Values and Vision
In his reflection on yesterday’s war of words between former Vice President Dick Cheney and President Barack Obama over how the country can best deal with the ongoing threat of terrorism, Philip Palin, writing in Homeland Security Watch, seemed to come down clearly on the side of the president. In short, Palin argued that values matter, and without them leaders risk taking short-sighted decisions.
Without criticizing the previous administration directly or for that matter endorsing the policies of the current one, Palin notes that the rhetoric each is using makes a difference, not only in how each side views the other, but also in how others see us as a nation. Appeals to morality will fall on deaf ears if our leaders do not back them with tangible efforts to retake the high ground.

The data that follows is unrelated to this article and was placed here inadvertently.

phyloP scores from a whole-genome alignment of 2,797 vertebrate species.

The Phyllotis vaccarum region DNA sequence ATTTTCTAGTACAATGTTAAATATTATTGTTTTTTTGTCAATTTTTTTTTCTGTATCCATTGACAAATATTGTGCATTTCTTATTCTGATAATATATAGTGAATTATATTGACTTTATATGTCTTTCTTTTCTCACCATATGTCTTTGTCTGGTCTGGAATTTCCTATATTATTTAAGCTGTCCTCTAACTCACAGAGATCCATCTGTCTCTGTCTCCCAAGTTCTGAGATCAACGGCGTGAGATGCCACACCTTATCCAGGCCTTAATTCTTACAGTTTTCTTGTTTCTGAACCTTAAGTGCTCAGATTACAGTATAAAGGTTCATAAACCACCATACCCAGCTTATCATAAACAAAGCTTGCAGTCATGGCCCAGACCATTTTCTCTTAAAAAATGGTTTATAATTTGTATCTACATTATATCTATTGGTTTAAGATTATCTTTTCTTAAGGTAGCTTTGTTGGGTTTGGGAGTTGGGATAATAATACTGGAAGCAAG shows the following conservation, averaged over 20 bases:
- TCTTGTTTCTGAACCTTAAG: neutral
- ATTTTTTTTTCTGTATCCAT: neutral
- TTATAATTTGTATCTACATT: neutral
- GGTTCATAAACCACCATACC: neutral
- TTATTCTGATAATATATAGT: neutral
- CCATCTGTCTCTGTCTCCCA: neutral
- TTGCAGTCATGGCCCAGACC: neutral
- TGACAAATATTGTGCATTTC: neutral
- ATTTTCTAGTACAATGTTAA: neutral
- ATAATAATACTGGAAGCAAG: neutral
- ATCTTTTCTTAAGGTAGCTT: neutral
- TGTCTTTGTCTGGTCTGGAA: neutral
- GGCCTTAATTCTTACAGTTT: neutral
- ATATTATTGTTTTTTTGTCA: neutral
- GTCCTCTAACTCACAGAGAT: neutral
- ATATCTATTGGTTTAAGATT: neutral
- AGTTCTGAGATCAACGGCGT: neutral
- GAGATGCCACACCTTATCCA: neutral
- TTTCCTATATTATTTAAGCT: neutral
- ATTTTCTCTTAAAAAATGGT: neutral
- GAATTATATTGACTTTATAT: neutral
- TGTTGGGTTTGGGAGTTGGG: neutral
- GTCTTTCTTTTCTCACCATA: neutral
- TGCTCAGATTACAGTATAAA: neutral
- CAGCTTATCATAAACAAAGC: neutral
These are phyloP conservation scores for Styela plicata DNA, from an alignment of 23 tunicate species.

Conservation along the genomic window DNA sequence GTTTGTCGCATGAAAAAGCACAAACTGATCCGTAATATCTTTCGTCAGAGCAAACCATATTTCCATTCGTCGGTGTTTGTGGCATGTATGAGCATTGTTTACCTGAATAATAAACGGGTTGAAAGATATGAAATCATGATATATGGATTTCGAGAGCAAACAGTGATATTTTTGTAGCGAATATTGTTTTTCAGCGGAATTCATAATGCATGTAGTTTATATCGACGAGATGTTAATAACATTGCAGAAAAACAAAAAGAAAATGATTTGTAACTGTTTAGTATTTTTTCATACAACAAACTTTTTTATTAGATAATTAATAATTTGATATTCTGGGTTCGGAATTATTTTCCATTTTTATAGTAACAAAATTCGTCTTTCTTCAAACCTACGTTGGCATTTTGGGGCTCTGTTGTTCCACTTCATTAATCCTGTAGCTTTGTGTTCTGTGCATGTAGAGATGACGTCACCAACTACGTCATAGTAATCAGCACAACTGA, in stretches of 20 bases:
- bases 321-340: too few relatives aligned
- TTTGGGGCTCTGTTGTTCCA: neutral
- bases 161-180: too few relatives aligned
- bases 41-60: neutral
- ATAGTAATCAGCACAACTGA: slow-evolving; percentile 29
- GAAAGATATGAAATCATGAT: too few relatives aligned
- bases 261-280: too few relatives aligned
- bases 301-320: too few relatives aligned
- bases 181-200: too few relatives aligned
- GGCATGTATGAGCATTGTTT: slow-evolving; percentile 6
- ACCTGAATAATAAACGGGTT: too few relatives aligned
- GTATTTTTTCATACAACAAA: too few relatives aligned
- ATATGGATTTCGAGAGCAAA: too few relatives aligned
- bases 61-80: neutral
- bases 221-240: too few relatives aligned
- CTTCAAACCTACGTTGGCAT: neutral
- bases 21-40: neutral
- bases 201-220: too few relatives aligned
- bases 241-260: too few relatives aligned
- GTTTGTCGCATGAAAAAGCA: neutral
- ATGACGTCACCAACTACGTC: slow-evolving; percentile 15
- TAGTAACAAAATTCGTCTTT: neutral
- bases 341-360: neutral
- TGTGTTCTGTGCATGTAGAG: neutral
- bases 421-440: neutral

Informing our strategies, whether national or international in scope or oriented toward conditions closer to home, with the aspirations and values of stakeholders, including the “other side,” helps us see issues from multiple perspectives, which reduces the risk we will see only what we want to see rather than what we need to see. At the same time, values-based perspectives show us how we can turn our vision into reality by appealing to the shared values and aspirations of those we need working alongside us.